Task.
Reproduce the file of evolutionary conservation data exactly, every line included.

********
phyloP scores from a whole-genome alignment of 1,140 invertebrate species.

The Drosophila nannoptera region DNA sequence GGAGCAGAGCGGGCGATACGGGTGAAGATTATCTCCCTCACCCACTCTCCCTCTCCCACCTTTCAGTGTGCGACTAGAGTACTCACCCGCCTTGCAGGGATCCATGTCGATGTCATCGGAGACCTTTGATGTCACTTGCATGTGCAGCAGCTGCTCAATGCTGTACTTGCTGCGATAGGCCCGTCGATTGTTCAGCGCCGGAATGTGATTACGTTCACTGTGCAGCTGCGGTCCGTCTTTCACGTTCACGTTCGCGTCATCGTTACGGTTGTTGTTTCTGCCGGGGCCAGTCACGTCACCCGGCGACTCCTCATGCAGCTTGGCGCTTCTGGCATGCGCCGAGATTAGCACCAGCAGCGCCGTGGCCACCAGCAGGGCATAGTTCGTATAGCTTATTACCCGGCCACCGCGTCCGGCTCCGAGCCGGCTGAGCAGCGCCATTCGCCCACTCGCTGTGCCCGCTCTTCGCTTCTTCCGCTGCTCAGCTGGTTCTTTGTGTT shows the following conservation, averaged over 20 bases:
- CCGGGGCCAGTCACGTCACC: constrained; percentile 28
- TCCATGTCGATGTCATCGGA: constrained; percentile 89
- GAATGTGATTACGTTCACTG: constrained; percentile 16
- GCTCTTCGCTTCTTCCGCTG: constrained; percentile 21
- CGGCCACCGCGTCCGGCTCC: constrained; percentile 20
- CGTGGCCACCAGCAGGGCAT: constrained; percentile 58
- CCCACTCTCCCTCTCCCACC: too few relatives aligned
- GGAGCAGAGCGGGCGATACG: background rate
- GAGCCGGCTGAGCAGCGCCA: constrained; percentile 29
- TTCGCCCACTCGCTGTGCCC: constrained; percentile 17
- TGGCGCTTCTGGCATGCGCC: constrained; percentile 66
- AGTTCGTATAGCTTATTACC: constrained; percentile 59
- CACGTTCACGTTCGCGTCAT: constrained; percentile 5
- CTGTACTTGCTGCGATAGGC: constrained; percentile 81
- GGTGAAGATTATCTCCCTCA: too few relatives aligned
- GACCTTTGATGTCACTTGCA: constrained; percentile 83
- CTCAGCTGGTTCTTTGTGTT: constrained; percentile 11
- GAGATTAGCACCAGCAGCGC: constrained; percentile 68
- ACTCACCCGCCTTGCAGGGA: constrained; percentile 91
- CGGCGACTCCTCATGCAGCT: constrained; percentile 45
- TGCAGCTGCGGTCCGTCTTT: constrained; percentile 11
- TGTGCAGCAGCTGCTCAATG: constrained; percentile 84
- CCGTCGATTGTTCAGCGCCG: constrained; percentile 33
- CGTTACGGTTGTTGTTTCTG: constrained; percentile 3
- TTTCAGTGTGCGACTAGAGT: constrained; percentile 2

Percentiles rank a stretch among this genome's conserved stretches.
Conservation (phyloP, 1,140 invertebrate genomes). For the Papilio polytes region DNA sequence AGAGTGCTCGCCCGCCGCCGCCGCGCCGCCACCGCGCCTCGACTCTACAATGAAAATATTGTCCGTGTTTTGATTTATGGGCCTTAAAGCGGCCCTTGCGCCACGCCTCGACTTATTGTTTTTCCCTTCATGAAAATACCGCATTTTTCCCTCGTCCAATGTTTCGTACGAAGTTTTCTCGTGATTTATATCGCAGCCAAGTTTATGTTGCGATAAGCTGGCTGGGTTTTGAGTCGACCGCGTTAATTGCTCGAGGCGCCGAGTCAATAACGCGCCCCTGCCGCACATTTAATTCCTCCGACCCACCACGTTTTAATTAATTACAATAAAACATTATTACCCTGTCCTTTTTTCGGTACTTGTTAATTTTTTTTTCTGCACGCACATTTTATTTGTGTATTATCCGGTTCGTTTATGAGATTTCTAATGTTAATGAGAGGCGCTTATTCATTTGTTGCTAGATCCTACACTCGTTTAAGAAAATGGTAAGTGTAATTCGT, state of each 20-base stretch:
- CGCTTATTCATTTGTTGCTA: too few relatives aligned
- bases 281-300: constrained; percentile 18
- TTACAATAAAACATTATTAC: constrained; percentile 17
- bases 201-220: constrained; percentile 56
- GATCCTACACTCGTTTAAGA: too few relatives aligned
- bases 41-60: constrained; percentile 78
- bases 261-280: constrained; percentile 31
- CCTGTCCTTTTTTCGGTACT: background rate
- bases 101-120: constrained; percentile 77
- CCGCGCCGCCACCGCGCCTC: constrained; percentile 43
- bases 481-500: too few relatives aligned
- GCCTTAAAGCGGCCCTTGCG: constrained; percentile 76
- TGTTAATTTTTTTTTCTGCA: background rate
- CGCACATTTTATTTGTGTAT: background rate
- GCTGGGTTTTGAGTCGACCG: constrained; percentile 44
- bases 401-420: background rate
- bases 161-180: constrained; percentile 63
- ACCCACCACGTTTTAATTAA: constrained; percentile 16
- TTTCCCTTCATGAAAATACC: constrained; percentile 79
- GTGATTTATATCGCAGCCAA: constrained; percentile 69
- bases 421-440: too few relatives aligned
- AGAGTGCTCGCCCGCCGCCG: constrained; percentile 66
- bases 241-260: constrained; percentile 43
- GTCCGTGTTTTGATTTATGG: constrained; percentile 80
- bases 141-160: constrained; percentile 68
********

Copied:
phyloP scores from a whole-genome alignment of 1,140 invertebrate species.

The Drosophila nannoptera region DNA sequence GGAGCAGAGCGGGCGATACGGGTGAAGATTATCTCCCTCACCCACTCTCCCTCTCCCACCTTTCAGTGTGCGACTAGAGTACTCACCCGCCTTGCAGGGATCCATGTCGATGTCATCGGAGACCTTTGATGTCACTTGCATGTGCAGCAGCTGCTCAATGCTGTACTTGCTGCGATAGGCCCGTCGATTGTTCAGCGCCGGAATGTGATTACGTTCACTGTGCAGCTGCGGTCCGTCTTTCACGTTCACGTTCGCGTCATCGTTACGGTTGTTGTTTCTGCCGGGGCCAGTCACGTCACCCGGCGACTCCTCATGCAGCTTGGCGCTTCTGGCATGCGCCGAGATTAGCACCAGCAGCGCCGTGGCCACCAGCAGGGCATAGTTCGTATAGCTTATTACCCGGCCACCGCGTCCGGCTCCGAGCCGGCTGAGCAGCGCCATTCGCCCACTCGCTGTGCCCGCTCTTCGCTTCTTCCGCTGCTCAGCTGGTTCTTTGTGTT shows the following conservation, averaged over 20 bases:
- CCGGGGCCAGTCACGTCACC: constrained; percentile 28
- TCCATGTCGATGTCATCGGA: constrained; percentile 89
- GAATGTGATTACGTTCACTG: constrained; percentile 16
- GCTCTTCGCTTCTTCCGCTG: constrained; percentile 21
- CGGCCACCGCGTCCGGCTCC: constrained; percentile 20
- CGTGGCCACCAGCAGGGCAT: constrained; percentile 58
- CCCACTCTCCCTCTCCCACC: too few relatives aligned
- GGAGCAGAGCGGGCGATACG: background rate
- GAGCCGGCTGAGCAGCGCCA: constrained; percentile 29
- TTCGCCCACTCGCTGTGCCC: constrained; percentile 17
- TGGCGCTTCTGGCATGCGCC: constrained; percentile 66
- AGTTCGTATAGCTTATTACC: constrained; percentile 59
- CACGTTCACGTTCGCGTCAT: constrained; percentile 5
- CTGTACTTGCTGCGATAGGC: constrained; percentile 81
- GGTGAAGATTATCTCCCTCA: too few relatives aligned
- GACCTTTGATGTCACTTGCA: constrained; percentile 83
- CTCAGCTGGTTCTTTGTGTT: constrained; percentile 11
- GAGATTAGCACCAGCAGCGC: constrained; percentile 68
- ACTCACCCGCCTTGCAGGGA: constrained; percentile 91
- CGGCGACTCCTCATGCAGCT: constrained; percentile 45
- TGCAGCTGCGGTCCGTCTTT: constrained; percentile 11
- TGTGCAGCAGCTGCTCAATG: constrained; percentile 84
- CCGTCGATTGTTCAGCGCCG: constrained; percentile 33
- CGTTACGGTTGTTGTTTCTG: constrained; percentile 3
- TTTCAGTGTGCGACTAGAGT: constrained; percentile 2

Percentiles rank a stretch among this genome's conserved stretches.
Conservation (phyloP, 1,140 invertebrate genomes). For the Papilio polytes region DNA sequence AGAGTGCTCGCCCGCCGCCGCCGCGCCGCCACCGCGCCTCGACTCTACAATGAAAATATTGTCCGTGTTTTGATTTATGGGCCTTAAAGCGGCCCTTGCGCCACGCCTCGACTTATTGTTTTTCCCTTCATGAAAATACCGCATTTTTCCCTCGTCCAATGTTTCGTACGAAGTTTTCTCGTGATTTATATCGCAGCCAAGTTTATGTTGCGATAAGCTGGCTGGGTTTTGAGTCGACCGCGTTAATTGCTCGAGGCGCCGAGTCAATAACGCGCCCCTGCCGCACATTTAATTCCTCCGACCCACCACGTTTTAATTAATTACAATAAAACATTATTACCCTGTCCTTTTTTCGGTACTTGTTAATTTTTTTTTCTGCACGCACATTTTATTTGTGTATTATCCGGTTCGTTTATGAGATTTCTAATGTTAATGAGAGGCGCTTATTCATTTGTTGCTAGATCCTACACTCGTTTAAGAAAATGGTAAGTGTAATTCGT, state of each 20-base stretch:
- CGCTTATTCATTTGTTGCTA: too few relatives aligned
- bases 281-300: constrained; percentile 18
- TTACAATAAAACATTATTAC: constrained; percentile 17
- bases 201-220: constrained; percentile 56
- GATCCTACACTCGTTTAAGA: too few relatives aligned
- bases 41-60: constrained; percentile 78
- bases 261-280: constrained; percentile 31
- CCTGTCCTTTTTTCGGTACT: background rate
- bases 101-120: constrained; percentile 77
- CCGCGCCGCCACCGCGCCTC: constrained; percentile 43
- bases 481-500: too few relatives aligned
- GCCTTAAAGCGGCCCTTGCG: constrained; percentile 76
- TGTTAATTTTTTTTTCTGCA: background rate
- CGCACATTTTATTTGTGTAT: background rate
- GCTGGGTTTTGAGTCGACCG: constrained; percentile 44
- bases 401-420: background rate
- bases 161-180: constrained; percentile 63
- ACCCACCACGTTTTAATTAA: constrained; percentile 16
- TTTCCCTTCATGAAAATACC: constrained; percentile 79
- GTGATTTATATCGCAGCCAA: constrained; percentile 69
- bases 421-440: too few relatives aligned
- AGAGTGCTCGCCCGCCGCCG: constrained; percentile 66
- bases 241-260: constrained; percentile 43
- GTCCGTGTTTTGATTTATGG: constrained; percentile 80
- bases 141-160: constrained; percentile 68